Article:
Although our innkeepers had told me we would be the only guests for the weekend, another couple had checked in late Friday night, and they were up promptly at eight for breakfast.  Bicyclists, they were disgustingly healthy and obnoxiously cheerful.  The Charneys were disinclined to leave the B&B before Scott’s lost luggage arrived, so while Virginia and Matt went to pay for their marriage license and park permit, Wes and Amanda and Judy and I went to take an “easy” hike to Mesa Arch.

The trailhead for Mesa Arch is in The Canyonlands, and the hike is about a mile long at only a slight grade on an established trail.  It was mildly taxing but doable, and the weather warmed up and was gorgeous.  Mesa Arch was remarkable in its simplicity and beauty.  The view from the promontory is panoramic, taking in the “Island in the Sky” and overlooking 300 miles of protected wilderness, mostly canyons and valleys surrounded by jagged mountains and snow-capped peaks.  Deep purples and sharp greens contrast with soft yellows and dark grays to offer a panoply of colors against a vast natural frontier that stretches to the horizon.  It was amazing—and exhausting for sleep-deprived people, and we stumbled back to the cars, already weary, although it wasn’t yet noon.  We returned to the B&B, finished off the snacks from the night before, and then, assured of a second wind to come, all of us went for a “moderate” hike to Corona Arch, a round trip of about two miles over unimproved trail.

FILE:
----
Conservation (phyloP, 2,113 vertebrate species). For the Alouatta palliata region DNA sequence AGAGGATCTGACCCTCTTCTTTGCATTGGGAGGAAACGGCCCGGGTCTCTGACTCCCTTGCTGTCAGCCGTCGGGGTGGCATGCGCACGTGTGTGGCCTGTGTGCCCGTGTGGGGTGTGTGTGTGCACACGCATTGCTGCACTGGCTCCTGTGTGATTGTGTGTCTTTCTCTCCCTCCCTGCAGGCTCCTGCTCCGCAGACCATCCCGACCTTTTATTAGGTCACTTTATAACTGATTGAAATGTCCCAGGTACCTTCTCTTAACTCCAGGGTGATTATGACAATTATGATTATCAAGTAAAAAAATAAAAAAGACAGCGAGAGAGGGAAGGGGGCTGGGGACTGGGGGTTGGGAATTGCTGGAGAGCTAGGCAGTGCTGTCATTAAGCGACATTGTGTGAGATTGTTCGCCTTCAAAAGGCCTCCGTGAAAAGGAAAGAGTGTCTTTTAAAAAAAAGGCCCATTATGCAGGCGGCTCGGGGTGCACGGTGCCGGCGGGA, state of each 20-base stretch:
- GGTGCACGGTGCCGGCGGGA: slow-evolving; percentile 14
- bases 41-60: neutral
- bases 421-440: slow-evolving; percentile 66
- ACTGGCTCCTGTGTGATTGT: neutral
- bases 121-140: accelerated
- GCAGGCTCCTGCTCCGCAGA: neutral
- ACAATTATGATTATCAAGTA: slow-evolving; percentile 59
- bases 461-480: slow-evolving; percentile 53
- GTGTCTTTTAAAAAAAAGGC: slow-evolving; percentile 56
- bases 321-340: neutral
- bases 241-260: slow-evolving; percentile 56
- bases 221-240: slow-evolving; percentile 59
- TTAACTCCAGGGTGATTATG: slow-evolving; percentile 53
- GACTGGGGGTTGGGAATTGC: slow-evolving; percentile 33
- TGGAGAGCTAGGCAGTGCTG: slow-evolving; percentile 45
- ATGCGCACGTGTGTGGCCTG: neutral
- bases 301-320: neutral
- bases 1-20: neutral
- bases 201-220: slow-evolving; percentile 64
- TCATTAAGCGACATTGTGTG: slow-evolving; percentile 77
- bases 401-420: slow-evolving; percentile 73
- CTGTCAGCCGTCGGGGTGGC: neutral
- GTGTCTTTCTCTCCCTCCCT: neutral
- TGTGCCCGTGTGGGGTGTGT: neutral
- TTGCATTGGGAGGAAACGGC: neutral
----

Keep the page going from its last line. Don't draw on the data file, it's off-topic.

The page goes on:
Excepting a few places at the outset, this trek wasn’t much steeper than that to Mesa Arch, but it was longer and more rugged.  It furnished a breathless warning about the next day’s plan.  The march up went well, though, and Corona Arch, which we viewed from about 500 yards, was splendid.  Climbers were rappelling off the top of the enormous golden structure.  Naturally formed caves and enclaves on the surrounding mountains are covered with pictographs from ancient tribes, and the harsh yellow-and-red barrenness of the terrain is striking in contrast to the translucent blue skies and silvery waters of the upper Colorado, which winds gorgeously through the area.